Manzanar National Historic Site

The management of historic sites often raises questions and opposing views from several constituencies. Ann Hitchcock of the National Park Service provided a striking example in the summer 2007 issue of The Federalist of the essential negotiations—the “Civic Engagement” process—that enabled the preservation of the Manzanar War Relocation Center in Owens Valley, California

She wrote that in 1992 “Congress established Manzanar National Historic Site to provide for the protection and interpretation of resources associated with the Japanese American relocation experience. The legislation also established an Advisory Commission composed of former internees, local residents, representatives of Native American groups, and the general public. Although the mission focused on the relocation camp, the composition of the Advisory Commission would give voice to diverse views.”

The camp had been home during World War II to “more than 10,000 men, women, and children who lived in 576 primitive barracks and shared common buildings, such as a laundry, classrooms, and an auditorium.” However, the land was leased, and after the war the Army removed almost all structures from the property.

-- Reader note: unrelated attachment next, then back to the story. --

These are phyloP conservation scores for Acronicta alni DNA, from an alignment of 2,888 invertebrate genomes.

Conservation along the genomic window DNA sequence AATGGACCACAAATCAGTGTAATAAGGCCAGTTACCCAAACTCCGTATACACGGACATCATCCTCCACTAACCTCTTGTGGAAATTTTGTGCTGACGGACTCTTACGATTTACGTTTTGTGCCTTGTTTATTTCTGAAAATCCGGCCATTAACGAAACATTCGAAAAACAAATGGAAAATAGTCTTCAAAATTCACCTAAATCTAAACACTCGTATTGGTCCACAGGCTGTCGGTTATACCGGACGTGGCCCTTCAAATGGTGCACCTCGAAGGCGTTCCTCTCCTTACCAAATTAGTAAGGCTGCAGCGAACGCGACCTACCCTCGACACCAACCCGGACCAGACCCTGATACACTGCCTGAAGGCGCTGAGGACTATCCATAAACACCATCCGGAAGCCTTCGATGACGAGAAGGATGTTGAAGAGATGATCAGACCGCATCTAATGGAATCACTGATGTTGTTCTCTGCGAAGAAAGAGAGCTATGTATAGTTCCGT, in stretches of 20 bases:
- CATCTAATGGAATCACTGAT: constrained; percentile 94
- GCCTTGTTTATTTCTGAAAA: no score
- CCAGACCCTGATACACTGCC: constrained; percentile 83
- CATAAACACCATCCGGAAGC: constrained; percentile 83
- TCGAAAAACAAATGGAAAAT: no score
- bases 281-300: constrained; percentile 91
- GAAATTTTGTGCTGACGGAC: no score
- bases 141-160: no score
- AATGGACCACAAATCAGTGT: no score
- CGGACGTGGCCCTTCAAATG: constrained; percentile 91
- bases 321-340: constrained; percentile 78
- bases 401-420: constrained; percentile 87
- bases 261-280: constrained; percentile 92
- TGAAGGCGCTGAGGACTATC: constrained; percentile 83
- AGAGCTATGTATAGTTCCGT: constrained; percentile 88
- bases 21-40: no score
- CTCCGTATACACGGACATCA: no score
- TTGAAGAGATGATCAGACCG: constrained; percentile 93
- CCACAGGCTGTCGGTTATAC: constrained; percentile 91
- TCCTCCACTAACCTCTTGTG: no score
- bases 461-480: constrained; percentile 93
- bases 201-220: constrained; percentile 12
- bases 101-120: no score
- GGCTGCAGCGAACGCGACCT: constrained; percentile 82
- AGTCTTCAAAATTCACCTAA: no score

There were stark differences in approaches to development of the historic site. The NPS traditionally disproved of “reconstructions” of buildings and other structures “as contemporary interpretations of the past rather than authentic survivals, and favored reconstruction only when no other alternative would accomplish the park’s interpretive mission and when it would not be based on conjecture.” Other groups on the commission favored such reconstructions, including the rock gardens, barracks, and especially the guard towers.

Opposing views were evident at the 1993 planning sessions in “the NPS’s opposition to reconstruction versus the Manzanar Committee’s belief that reconstruction was essential; the legislation’s focus on the history of the relocation camp versus the local communities’ desires to see the pioneer and Paiute history given equivalent attention”

In the end, the adopted plan reflected not only the Manzanar experience but the centuries of Native American presence, and the ranching and agricultural character of the area. The structure of the site reflected the internment experience, with reconstruction of the barbed wire fence, camp site entrance, guard tower, and barracks buildings.

Hitchcock noted the value of the general compromise: “The Civic Engagement process “transformed the NPS position and enabled all parties to accommodate the needs of others to put this difficult lesson of history in the context of the extended history of Manzanar.”

For the full article, see the Summer 2007 issue of The Federalist at, under “Publications.”

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